A POPULAR Brynamman figure claims that there was a fake plot to assassinate the then-Prince Charles and that someone tried to lure him into it.

The claims are made in Dafydd Iwan’s new autobiography: Dafydd Iwan: Still Singing Yma o Hyd. The book is set to be released on November 9.

In the book, Dafydd – a popular folk singer and Welsh nationalist who was born in Brynamman before moving close to Bala – writes about a bizarre incident which he says happened shortly before the investiture of the Prince of Wales at Caernarfon Castle in July 1969.

At the time, Dafydd’s satirical song Carlo (Charles) was riding high in the Welsh charts. He stated that passions surrounding the investiture were at their height and said he “experienced at first hand a rather pathetic attempt by an agent provocateur to put me in a great deal of trouble.” This came as he said that every government tend to use ‘unnecessarily heavy-handed methods to carry out their surveillance.’

The 80-year-old said: “I arrived at a concert in Llanrwst to find the place crawling with police, and two of them approached me to say they’d received intelligence that someone was out to kill me, so they were there in numbers to give me protection.

“I was ushered into the marquee where the concert was to take place and shown into a small room in a corner of the tent. ‘We will be outside if you need us,’ they told me.

“As I sat there, trying to come to terms with what I’d just heard, and getting the guitar ready for the stage, a man came in, looking like a character from a B movie, and said in a hushed voice that we’d met previously at a Plaid do in Holyhead. I’d never seen him before, and never saw him again,

“He said that he had very little time, so he wanted to come straight to the point. ‘We have a plan to assassinate the Prince, and you are the very man to help us.’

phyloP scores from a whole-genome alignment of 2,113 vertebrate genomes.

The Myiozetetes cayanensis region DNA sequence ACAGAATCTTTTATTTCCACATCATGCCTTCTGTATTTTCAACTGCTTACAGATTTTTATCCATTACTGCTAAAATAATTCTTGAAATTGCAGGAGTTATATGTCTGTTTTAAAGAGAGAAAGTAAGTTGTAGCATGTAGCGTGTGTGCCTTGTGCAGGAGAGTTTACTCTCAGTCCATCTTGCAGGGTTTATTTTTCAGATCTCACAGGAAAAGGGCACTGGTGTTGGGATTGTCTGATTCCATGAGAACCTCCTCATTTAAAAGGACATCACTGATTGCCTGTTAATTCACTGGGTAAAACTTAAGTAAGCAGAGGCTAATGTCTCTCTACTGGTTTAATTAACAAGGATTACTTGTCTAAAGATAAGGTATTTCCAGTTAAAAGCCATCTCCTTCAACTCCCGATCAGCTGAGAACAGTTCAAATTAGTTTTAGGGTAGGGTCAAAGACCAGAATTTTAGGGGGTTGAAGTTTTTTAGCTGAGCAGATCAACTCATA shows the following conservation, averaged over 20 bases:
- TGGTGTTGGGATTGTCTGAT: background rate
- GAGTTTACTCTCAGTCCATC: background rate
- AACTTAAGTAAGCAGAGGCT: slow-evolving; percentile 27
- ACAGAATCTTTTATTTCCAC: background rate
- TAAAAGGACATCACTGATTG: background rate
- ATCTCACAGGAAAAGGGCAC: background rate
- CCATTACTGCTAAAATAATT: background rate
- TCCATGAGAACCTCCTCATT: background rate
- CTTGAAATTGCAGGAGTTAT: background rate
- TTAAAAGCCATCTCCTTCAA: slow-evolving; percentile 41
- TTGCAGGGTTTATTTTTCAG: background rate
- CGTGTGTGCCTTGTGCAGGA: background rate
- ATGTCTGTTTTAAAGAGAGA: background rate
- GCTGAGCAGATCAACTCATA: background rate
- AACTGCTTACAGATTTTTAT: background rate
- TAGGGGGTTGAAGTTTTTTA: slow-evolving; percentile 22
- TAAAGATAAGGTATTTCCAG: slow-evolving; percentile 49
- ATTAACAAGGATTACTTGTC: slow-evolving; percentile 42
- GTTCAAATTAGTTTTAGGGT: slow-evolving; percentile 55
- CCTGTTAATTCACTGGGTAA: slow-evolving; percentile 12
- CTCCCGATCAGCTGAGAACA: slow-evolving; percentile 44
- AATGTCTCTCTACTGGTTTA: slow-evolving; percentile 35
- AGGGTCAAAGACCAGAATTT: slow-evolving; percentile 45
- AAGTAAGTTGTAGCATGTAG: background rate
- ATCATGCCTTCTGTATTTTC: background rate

South Wales Guardian: Dafydd Iwan has written an autobiographyDafydd Iwan has written an autobiography (Image: Newsquest)

“I did not let him finish his sentence but told him to get out as quickly as his feet could take him and added that I didn’t ever want to see him again.”

In the book, Dafydd also details his life including growing up as one of four brothers including actor Huw Caredig and politician Alun Ffred Jones and his musical career from the mid-1960s, where he was regularly featured on TV for his music and his political activities as a member of Cymdeithas yr Iaith.

Dafydd was jailed in 1970 after refusing to pay fines for defacing English only road signs as part of the fight for Welsh language rights. He also speaks about how he met Cayo Evans, the one-time leader of the Free Wales Army, who acted as his ‘prison minder.’

The Lampeter native was one of three men who were convicted of conspiracy to cause explosions and other public order offences. He was handed a lengthy prison sentence the same day that Prince Charles was invested as Prince of Wales.

Dafydd would be jailed for a second time but was released when the outstanding fine was paid by a mystery figure. However, in the book, Dafydd reveals that the mystery figure was Welsh rugby legend Ray Gravell and speaks of their close friendship.

Dafydd Iwan: Still Singing Yma o Hyd is published by Y Lolfa and available at bookstores and online for £9.99.